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“Your Dad Has Sepsis.”


This week, I learned that Sepsis does not, in fact, have the power to take from me every man I love.
On Thursday, my dad had a minor out-patient procedure.
On Friday, he had a fever and started acting strange.
On Saturday morning, my mom called 9-1-1.

She called me.  “They’re on their way.”
“What’s going on with him?” I asked.
“Nothing,” she said. “That’s the problem.”
He couldn’t stand, walk, talk, or answer her questions.

I got to their house as the paramedics were wheeling him down the driveway and into the ambulance.
My dad looked through me like I wasn’t there at all.
Mom and I followed the ambulance to the hospital.
Only one of us could be with him, and she decided it should be me.
As she said, “Because your memory is a steel trap.  And mine is more of a sieve.”

So, I stayed at his bedside as he came in and out of consciousness.
I stood next to him while he slept, my hand on his arm, so something in his body knew he wasn’t alone.
He lay in the bed, lolling his head toward me now and then, opening his eyes, studying me, sometimes recognizing me.
His mouth dry and his speech slurred, he said, “You love me.”

“Yeah, dad.  I sure do.”

Within an hour, he was admitted to the hospital and diagnosed with Sepsis.
The next time he woke up, he heard a nurse say the word we know and fear: Sepsis.
He looked at me, and he said, “Tricia, you’ve been here before.”
The words behind those words were, Trish, no matter what happens next, you’ll be okay.
And then he slipped back into a deep and even sleep, nothing like his fitful, snoring snoozing.
He was deeply far away, and he was in and out of consciousness on Saturday and Sunday.

There was a flood of antibiotics.
There was a series of procedures he could not consent to, that I signed for.
And then, slowly, he began to wake up.
He had no memory of four days.
Thursday, Friday, Saturday, and Sunday are a wash of white fog for him.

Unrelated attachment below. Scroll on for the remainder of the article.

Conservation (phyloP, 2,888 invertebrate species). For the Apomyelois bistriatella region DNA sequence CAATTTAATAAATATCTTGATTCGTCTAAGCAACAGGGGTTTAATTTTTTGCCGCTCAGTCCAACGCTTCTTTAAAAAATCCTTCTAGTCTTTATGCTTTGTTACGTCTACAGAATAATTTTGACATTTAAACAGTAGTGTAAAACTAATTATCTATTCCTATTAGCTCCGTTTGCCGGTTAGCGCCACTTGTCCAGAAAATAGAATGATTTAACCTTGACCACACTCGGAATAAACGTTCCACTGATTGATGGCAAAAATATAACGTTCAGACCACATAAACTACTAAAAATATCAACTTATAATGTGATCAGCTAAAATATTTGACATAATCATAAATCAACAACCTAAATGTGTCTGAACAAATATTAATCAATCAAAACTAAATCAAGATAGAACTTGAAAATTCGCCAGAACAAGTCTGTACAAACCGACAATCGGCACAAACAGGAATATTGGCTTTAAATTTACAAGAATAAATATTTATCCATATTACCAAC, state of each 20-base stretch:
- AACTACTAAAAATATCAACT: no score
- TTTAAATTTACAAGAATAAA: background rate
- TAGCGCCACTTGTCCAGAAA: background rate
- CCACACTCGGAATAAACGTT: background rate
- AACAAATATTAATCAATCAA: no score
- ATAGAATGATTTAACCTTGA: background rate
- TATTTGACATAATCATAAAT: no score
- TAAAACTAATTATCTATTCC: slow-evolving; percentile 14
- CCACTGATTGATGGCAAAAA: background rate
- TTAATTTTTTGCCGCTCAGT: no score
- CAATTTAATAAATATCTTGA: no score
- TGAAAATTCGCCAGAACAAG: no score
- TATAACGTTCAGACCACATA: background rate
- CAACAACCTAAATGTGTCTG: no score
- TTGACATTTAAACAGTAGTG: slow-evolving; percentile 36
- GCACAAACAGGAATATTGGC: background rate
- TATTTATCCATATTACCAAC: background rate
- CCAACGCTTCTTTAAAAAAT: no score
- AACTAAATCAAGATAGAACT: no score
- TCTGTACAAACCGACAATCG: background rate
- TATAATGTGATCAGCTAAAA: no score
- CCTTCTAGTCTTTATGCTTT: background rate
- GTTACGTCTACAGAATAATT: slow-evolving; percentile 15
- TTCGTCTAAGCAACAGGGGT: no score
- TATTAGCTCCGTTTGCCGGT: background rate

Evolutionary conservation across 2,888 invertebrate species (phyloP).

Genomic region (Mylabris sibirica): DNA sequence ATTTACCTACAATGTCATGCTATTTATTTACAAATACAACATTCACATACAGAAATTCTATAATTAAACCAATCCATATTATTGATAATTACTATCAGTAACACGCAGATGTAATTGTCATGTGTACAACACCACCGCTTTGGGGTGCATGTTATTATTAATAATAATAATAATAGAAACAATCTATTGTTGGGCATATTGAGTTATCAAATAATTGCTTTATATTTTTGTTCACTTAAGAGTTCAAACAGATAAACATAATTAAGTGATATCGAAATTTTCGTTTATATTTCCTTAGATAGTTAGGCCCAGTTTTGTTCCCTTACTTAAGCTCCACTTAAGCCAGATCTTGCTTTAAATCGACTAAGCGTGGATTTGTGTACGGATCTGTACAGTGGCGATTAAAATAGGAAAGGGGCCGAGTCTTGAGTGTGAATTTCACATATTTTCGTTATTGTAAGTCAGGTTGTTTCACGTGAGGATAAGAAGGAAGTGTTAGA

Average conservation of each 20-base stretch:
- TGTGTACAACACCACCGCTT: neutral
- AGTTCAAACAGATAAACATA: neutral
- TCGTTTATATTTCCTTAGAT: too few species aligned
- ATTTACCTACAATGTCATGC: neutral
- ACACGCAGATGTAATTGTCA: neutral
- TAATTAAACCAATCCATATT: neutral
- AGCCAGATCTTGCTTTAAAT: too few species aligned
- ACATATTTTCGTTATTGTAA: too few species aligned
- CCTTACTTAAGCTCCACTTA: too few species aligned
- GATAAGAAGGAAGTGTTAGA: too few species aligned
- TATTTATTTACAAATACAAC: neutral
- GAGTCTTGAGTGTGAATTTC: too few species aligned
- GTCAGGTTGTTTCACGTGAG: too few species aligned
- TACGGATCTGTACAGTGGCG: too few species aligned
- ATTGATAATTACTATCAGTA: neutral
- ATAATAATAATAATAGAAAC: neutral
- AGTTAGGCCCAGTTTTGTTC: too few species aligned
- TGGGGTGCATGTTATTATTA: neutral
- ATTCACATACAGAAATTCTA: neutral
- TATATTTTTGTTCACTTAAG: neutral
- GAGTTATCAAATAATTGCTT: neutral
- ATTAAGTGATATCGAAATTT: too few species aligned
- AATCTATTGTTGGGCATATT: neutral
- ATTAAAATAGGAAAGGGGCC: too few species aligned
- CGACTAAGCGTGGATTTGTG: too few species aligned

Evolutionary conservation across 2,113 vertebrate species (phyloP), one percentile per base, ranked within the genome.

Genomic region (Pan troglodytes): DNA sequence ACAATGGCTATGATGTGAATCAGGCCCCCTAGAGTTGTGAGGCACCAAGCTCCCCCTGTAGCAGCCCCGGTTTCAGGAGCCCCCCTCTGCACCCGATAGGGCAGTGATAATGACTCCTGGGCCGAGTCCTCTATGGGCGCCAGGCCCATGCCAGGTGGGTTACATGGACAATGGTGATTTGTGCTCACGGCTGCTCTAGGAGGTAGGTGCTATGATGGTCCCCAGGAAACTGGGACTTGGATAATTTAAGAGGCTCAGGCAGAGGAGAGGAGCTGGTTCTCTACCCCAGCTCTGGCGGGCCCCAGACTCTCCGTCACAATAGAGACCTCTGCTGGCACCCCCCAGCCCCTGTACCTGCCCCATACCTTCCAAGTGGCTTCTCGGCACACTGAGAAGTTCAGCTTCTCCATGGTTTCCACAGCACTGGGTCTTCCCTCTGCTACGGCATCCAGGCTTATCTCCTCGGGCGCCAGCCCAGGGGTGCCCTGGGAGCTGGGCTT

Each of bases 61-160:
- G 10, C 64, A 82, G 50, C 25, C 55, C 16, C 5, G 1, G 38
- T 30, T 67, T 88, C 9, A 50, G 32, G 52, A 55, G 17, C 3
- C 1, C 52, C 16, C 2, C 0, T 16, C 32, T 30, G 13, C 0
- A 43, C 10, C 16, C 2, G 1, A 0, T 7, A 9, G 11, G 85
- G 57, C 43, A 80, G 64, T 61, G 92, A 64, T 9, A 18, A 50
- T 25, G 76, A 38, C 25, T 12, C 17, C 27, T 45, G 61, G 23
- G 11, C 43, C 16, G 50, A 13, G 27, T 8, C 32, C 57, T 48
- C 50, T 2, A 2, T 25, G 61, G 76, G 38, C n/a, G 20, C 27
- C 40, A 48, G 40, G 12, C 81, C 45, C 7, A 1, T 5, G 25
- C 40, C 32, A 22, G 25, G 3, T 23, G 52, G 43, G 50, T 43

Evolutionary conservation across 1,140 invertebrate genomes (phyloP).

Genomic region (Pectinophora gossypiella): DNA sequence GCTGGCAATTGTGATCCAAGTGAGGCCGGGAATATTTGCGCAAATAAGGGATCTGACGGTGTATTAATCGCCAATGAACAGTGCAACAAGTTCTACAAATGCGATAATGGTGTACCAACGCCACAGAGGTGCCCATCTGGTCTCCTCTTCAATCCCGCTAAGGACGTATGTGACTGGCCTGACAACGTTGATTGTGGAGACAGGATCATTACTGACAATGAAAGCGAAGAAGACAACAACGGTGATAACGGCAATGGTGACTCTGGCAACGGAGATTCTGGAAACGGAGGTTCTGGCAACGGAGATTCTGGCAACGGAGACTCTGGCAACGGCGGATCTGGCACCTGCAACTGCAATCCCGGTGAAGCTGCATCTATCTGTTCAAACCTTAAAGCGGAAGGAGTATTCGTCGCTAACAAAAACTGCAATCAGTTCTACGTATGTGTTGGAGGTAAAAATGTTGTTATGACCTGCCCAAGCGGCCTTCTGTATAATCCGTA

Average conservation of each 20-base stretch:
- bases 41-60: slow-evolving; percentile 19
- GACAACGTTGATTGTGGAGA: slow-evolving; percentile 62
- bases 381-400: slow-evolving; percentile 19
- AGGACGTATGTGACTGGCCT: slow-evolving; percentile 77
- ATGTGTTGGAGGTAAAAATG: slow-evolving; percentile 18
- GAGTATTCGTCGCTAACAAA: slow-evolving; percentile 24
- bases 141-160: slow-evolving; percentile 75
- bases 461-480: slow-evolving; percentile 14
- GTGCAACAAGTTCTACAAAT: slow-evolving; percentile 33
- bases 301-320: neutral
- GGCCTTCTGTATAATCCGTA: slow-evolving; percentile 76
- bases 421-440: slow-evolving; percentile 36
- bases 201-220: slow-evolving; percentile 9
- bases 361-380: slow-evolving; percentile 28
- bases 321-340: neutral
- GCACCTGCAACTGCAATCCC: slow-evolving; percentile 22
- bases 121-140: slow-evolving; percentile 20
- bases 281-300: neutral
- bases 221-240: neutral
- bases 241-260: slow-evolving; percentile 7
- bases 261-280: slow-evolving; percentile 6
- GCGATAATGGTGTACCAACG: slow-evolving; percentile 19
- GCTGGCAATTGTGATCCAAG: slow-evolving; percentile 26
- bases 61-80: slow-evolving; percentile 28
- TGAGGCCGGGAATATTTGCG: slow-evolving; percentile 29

He came home on Tuesday, only to go back on Wednesday.
He is okay now, and every number indicates that the worst is behind us.

With the crisis averted, with everyone telling me he is okay, I am in the gap between the adrenaline and the rest, which means I am mostly mad.

This week, I read, “Marcus Aurelius, Roman emperor and stoic philosopher, thought that if we are distressed about something external, ‘the pain is not due to the thing itself, but to your estimation of it; and this you have the power to revoke at any moment.'”

Matt Haig wrote, “I love this, but also know from experience that finding that power can be near impossible at times.”

When my dad was in the hospital, I felt distressed, you could say.
And if Marcus Aurelius is right,
that my heart’s pain was not due to my dad, but due to my estimation of my dad,
then perhaps it is worth noting the magnitude of the estimation of my dad.

He is a thousand stars on a sunny day, there for me even when I can’t see him.

He still cannot remember those four days.  But he is here for this one.
Dad is walking with a walker for a while, maybe longer.
He’s very, very tired.  He’s very, very weak.  And he is alive.
This week, I learned that Sepsis is still a powerful thief, stealing a few days of time and memories.

But it is not the all-powerful wizard behind the curtain.
It doesn’t get to take every man I love.


More than a decade ago, at a job interview, a potential boss asked my dad, “What are you most passionate about?”
My dad said, “My family.”
And the interviewer said, “Wow. That’s really beautiful.  You should tell them.”
And my dad smiled and said, “Don’t you worry. They know.”

This week, when he didn’t know anything else, he knew that I loved him right back.

Tricia Lott Williford

Comments are closed

  1. Praying for you and your family. I can’t imagine what you were going through when you heard sepsis.

  2. Prayers to you and yours, always. Be with him while he is resting, comfort comes from knowing you are all there for him, lending him your strength. He will perservere, no doubts about it.

  3. From your heart to ours. Knowing your story, having met your mom and dad, I felt every word. Praying for you all and thankful for all the ways you and your family speak to our hearts.

  4. Prayers for all. Xoxo

  5. So much love and concern for Doyle and you’re entire family. I hope you feel it. It seems you’ve all dodged a bullet. Love Prayers for you all.??❤️??❤️??

  6. So very glad that this story has a happy ending. Lifting you all in prayer.

  7. worth nothing = worth noting

  8. Alarmed. Grateful. Relieved. And sending forth all my love to Doyle and his family. Bless you, Tricia.

  9. Oh Tricia! I’m so sorry! Praying for your dad’s full recovery and for all your family.

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